Making the Most of Your Time: 5 Productivity Tips Top Teachers Live By

An hourglass drawn on a sticky note, stuck to a woman's forehead
Staci, a high-school biology teacher, posted a CLOSED sign on the door of her home office. A self-proclaimed “recovering workaholic” who “graded papers all the time,” she decided that she needed to “be kind” to herself and took off every weekend to pursue her passion for photography. Now she and her husband “hop on our motorcycles and are up and out of here early so I can catch the sun just right.”

John, a junior-school history teacher, mentally says goodbye to his classroom at 4:30 and honors his commitment to be home by 5:00 so that he and his “bride” of 37 years can have a glass of wine together as they watch the evening news.

One of the most-often heard complaints of teachers is, I just don’t have time for myself. It’s not enough to dream of “having a life,” as one teacher explained. It’s not even enough to set goals.

The only way to truly have the time to achieve your dreams and build the life you’re meant to build is to manage yourself consciously and realize that how you use your time shows what you really value.

How you use your time shows what you really value, what you would rather do than not do. Rather spend time on the elliptical or eat a chocolate sundae? Rather spend time with your children or give them an iPad to keep them quiet?

It’s the doing — the choosing what is most important — that trips you up more times than not. And that’s where many teachers … well, fail is a strong word.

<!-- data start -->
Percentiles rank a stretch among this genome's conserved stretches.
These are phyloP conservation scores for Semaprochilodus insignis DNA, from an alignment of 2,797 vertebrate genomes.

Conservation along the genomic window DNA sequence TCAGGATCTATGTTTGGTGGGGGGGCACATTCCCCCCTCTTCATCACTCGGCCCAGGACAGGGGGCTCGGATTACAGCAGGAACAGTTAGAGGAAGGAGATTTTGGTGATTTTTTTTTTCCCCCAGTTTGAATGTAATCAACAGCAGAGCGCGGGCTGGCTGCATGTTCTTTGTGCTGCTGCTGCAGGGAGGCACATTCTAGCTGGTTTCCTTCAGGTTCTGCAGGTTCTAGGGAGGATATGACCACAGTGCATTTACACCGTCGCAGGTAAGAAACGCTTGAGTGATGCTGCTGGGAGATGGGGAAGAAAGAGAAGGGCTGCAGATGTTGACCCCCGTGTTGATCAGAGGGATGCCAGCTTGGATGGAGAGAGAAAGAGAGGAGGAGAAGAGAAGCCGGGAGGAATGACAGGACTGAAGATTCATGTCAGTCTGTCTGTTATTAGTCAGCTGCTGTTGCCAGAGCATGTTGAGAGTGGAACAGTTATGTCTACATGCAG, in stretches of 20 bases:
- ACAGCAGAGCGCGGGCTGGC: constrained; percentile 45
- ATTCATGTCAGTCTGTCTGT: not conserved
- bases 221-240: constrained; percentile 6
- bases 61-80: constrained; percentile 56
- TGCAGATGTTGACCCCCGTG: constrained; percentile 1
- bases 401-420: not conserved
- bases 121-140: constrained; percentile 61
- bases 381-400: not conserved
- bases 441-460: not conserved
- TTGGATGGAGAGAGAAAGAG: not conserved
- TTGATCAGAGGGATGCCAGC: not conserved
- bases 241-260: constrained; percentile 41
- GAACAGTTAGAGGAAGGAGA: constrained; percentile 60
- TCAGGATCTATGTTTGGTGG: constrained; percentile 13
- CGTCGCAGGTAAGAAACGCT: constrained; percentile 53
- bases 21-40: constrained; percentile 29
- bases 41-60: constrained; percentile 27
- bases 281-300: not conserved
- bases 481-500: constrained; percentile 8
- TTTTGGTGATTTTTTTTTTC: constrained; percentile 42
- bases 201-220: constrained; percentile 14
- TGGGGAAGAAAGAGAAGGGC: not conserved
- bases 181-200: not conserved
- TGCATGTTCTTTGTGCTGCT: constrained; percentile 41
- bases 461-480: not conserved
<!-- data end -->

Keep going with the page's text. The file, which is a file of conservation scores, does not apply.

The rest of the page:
You carry over today’s to-do list that becomes your written procrastination list for next week’s past-dues. You drag your feet on the things that are important while attending to things that are mostly “nice to do.” You feel guilty about having the same to-dos on your list, day after day, week after week, but you keep on keeping on.

And sometimes you simply take on too much — even when you know better. True?

Jocelyn was the go-to person at her school. Her colleagues knew that whenever anything new came down the pike, she was the person to go to because she always said yes. As a consequence, she became overwhelmed trying to juggle her responsibilities to her classes with the time-drain of special projects. Her modus operandi was to joyfully take on projects and then become “the crazy lady nobody wants to be around.” She claimed, “I just can’t say no,” but when the stress of saying yes started affecting her health, she decided that she could indeed say no. Now she reminds herself when she is working on her hobbies that she would not be doing so if she had continued saying yes. Saying no gave her back her time.